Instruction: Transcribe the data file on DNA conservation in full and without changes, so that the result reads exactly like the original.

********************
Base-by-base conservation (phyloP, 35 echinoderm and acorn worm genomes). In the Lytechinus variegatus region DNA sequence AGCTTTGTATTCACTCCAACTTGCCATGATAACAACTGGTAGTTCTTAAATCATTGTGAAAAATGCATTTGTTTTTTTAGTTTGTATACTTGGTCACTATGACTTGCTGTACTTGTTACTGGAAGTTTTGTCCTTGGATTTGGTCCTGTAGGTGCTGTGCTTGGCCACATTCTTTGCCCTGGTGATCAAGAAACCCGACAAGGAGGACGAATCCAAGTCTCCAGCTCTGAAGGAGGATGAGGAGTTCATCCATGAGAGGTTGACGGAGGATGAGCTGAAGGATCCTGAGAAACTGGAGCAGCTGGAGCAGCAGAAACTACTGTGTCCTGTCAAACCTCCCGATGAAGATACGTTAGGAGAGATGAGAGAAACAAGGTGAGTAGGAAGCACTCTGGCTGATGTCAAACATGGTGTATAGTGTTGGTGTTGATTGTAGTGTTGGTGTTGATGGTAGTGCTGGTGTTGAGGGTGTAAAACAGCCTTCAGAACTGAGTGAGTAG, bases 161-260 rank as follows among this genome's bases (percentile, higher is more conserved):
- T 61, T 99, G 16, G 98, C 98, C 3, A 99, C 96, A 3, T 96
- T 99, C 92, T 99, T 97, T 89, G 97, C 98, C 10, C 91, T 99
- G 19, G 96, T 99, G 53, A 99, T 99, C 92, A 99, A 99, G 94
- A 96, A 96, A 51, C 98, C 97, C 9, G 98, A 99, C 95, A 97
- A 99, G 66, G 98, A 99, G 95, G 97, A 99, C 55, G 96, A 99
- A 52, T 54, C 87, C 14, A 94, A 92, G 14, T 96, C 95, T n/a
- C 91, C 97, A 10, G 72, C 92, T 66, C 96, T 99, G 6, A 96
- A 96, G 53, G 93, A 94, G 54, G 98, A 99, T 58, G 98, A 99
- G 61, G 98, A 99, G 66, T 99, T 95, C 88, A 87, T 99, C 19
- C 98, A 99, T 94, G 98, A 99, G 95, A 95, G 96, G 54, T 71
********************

Base-by-base conservation (phyloP, 35 echinoderm and acorn worm genomes). In the Lytechinus variegatus region DNA sequence AGCTTTGTATTCACTCCAACTTGCCATGATAACAACTGGTAGTTCTTAAATCATTGTGAAAAATGCATTTGTTTTTTTAGTTTGTATACTTGGTCACTATGACTTGCTGTACTTGTTACTGGAAGTTTTGTCCTTGGATTTGGTCCTGTAGGTGCTGTGCTTGGCCACATTCTTTGCCCTGGTGATCAAGAAACCCGACAAGGAGGACGAATCCAAGTCTCCAGCTCTGAAGGAGGATGAGGAGTTCATCCATGAGAGGTTGACGGAGGATGAGCTGAAGGATCCTGAGAAACTGGAGCAGCTGGAGCAGCAGAAACTACTGTGTCCTGTCAAACCTCCCGATGAAGATACGTTAGGAGAGATGAGAGAAACAAGGTGAGTAGGAAGCACTCTGGCTGATGTCAAACATGGTGTATAGTGTTGGTGTTGATTGTAGTGTTGGTGTTGATGGTAGTGCTGGTGTTGAGGGTGTAAAACAGCCTTCAGAACTGAGTGAGTAG, bases 161-260 rank as follows among this genome's bases (percentile, higher is more conserved):
- T 61, T 99, G 16, G 98, C 98, C 3, A 99, C 96, A 3, T 96
- T 99, C 92, T 99, T 97, T 89, G 97, C 98, C 10, C 91, T 99
- G 19, G 96, T 99, G 53, A 99, T 99, C 92, A 99, A 99, G 94
- A 96, A 96, A 51, C 98, C 97, C 9, G 98, A 99, C 95, A 97
- A 99, G 66, G 98, A 99, G 95, G 97, A 99, C 55, G 96, A 99
- A 52, T 54, C 87, C 14, A 94, A 92, G 14, T 96, C 95, T n/a
- C 91, C 97, A 10, G 72, C 92, T 66, C 96, T 99, G 6, A 96
- A 96, G 53, G 93, A 94, G 54, G 98, A 99, T 58, G 98, A 99
- G 61, G 98, A 99, G 66, T 99, T 95, C 88, A 87, T 99, C 19
- C 98, A 99, T 94, G 98, A 99, G 95, A 95, G 96, G 54, T 71